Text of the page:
'flowing sodium. Trap 5 outlet tube be correspondingly shortened.

In some cases, as mentioned above, the residues entering the process will contain more than one free light metal. The method of handling such residues according to my invention where it is only one of the metals present, is illustrated by the following example:

Ezra mple The process is carried out in the apparatus diagrammatically illustrated by Fig. 2 of thedrawing. Vessel I is a covered steel cylindrical pot, for example, 10 feet deep by 4 feet in diameter. The bell 2 is 24 inches in diameter by 4 feet 6 inches; long,the top of the bell being situated about 17 inches below the cover of vessel I. Inlet 3 is a 4-inch iron pipe 6 feet 6 inches in length, extending to within 18 inches of the bottom of the bell 2. Settling trap 5 is a cylindrical vessel 16 inches in diameter by 7 feet 3 inches in length, the downwardly extending member I being 16 inches in diameter by about 12 inches in length.

Vessel l is mounted in a furnace heated by a gas flame and is filled to a point above the top of hell 2 with a fused, anhydrous mixture of calcium chloride and sodium chloride, containing between 60 and 75% by weight of sodium chloride. A filter residue, containing about 70% of metallic sodium, about 20% of metallic calcium, and about 10% of salts and oxides of these metals, is contends to settle in the lower portion of the bath;

the calcium reacts with the salt bath 'as follows:

Ca+2NaCl- 2Na+CaCla I the temperature of the bath in vessel I is maintained at between 700 and 800 C.; later, as the sodium chloride content of the bath decreases, due to the reaction between calcium and sodium chloride, the melting point of the salt mixture is correspondingly lowered and the temperature may be reduced to around 600 the molten bath are removed from vessel I from time to time and analyzed to determine the sodium chloride and calcium oxide contents. The sodium chloride content of the. bath is maintained at not less than 30% by weight by withdrawing portions of the' bath and replacing themby sodium chloride as necessary. When the calcium oxide content reaches 10-20% 4 rises above the salt bath level must C. During the process, samples of by weight, 'agitation is interrupted and when the oxide has settled metal leaves bell 2, substantially all of any unreacted calcium present is dissolved in the outis air-cooled, preferably by blowing a blast of air against the exterior surface, to cool the metal therein to a temperature of to 175 C. Preferably, the temperature in trap 5 is maintained so that the temperature of the sodium leaving at exit pipe 8 is between and C. At these temperatures, the calcium precipitates and settles out in the bottom of the trap- At regular intervals of time, for instance every fifteen minutes, the calcium settling out in the bottom of the trap is scraped into the sump 1 by means of the scraper 6. From time to time, the precipitated calcium is removed from sump I by a bailing device inserted into the apparatus by way of the opening closed by cover 19: The material thus removed consists of a mix- The sodium issuing ture' of sodium and calcium, containing a small amount of oxide, nd may be recycled through the process by'introducing it by way of inlet 3. from the apparatus by way of outlet 8 is substantially free from oxide and] or Y salt and may be substantially free from calcium or may contain up on how emciently out. Samples of to 1% of calcium, depending the process has been carried from the above residue had-the following comsalt bath employed, the composition of the metal issuing from the process may be correspondingly varied. For example, by varying the calcium chloride content of the salt bath described in the above example, sodium-calcium alloys of various compositions may be produced. If it is desired to produce an alloy chloride content of the bath is maintained at a high value, e. g. more than 70% by weight,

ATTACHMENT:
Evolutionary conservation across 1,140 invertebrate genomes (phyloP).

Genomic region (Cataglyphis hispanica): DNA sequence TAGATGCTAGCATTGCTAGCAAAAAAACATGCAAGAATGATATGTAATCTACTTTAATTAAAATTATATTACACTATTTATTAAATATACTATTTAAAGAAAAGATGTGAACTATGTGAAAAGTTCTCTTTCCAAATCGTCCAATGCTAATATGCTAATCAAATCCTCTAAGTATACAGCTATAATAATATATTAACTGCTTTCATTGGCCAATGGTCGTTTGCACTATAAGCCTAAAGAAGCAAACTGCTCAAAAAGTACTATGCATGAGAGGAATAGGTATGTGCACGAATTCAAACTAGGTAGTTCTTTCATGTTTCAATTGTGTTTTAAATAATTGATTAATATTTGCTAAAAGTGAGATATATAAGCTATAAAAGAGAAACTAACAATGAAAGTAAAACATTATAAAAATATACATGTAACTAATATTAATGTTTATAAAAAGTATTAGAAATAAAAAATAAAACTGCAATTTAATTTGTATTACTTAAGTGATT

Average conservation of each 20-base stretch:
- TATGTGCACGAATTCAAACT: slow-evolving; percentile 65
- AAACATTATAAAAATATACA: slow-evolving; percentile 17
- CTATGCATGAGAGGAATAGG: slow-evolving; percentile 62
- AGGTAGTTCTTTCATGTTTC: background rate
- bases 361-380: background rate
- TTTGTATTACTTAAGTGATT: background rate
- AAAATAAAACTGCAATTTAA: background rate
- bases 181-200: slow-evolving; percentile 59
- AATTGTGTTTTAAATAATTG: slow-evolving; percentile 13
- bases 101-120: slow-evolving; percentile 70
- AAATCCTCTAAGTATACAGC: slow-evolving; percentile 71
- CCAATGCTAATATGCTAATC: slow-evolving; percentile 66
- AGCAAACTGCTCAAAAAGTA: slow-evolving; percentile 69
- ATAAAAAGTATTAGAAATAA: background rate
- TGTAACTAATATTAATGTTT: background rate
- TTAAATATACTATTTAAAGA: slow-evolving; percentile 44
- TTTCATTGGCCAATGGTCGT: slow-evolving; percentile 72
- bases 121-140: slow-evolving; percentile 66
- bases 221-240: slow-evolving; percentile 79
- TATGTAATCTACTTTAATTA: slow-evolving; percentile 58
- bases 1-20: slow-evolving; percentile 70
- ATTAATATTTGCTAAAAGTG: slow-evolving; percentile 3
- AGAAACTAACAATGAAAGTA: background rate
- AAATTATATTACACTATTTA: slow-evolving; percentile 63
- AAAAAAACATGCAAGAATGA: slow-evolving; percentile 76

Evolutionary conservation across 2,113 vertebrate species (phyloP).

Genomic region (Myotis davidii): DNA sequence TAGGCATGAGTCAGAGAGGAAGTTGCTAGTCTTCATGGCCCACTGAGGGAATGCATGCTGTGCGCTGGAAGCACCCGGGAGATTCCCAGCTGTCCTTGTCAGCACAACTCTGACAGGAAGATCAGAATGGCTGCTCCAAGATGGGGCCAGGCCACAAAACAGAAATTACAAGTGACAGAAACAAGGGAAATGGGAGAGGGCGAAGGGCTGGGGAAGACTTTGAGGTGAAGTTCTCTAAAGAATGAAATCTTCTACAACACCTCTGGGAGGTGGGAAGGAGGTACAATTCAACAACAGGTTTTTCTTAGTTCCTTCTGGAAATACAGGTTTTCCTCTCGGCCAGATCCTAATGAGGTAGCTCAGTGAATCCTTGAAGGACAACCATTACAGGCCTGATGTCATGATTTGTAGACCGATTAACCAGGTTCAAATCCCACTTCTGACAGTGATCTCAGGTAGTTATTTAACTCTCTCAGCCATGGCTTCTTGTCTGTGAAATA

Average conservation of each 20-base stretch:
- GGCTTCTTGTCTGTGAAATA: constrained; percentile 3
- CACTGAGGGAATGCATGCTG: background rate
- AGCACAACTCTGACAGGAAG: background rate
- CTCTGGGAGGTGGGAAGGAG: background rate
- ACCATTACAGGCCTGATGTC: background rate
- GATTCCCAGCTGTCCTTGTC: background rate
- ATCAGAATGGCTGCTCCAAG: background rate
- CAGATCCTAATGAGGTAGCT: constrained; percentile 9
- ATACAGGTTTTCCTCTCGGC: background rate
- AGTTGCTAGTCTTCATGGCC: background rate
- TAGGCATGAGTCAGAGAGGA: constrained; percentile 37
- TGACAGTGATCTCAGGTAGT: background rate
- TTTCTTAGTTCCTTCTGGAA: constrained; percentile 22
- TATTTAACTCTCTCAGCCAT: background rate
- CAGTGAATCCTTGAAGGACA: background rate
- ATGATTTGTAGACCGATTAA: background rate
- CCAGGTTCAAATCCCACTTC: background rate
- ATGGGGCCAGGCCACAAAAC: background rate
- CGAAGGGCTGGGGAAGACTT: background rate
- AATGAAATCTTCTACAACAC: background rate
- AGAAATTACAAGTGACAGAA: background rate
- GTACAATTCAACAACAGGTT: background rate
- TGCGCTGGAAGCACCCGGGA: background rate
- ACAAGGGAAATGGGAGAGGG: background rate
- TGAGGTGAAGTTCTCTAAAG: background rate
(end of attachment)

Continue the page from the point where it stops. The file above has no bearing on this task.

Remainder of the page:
whereupon the following reaction will occur:

The process advantageously can be used to recover a substantially pure light metal from a mixture, not only by completing the separation in a settling trap or other'mechanical means as illustrated by the above example, but by eflfecting a complete separation by means of reaction with the molten salt separating bath, utilizing a series of runsif necessary. ture of sodium and. calcium, either pure or comtaminated with non-metallic substances, may be points.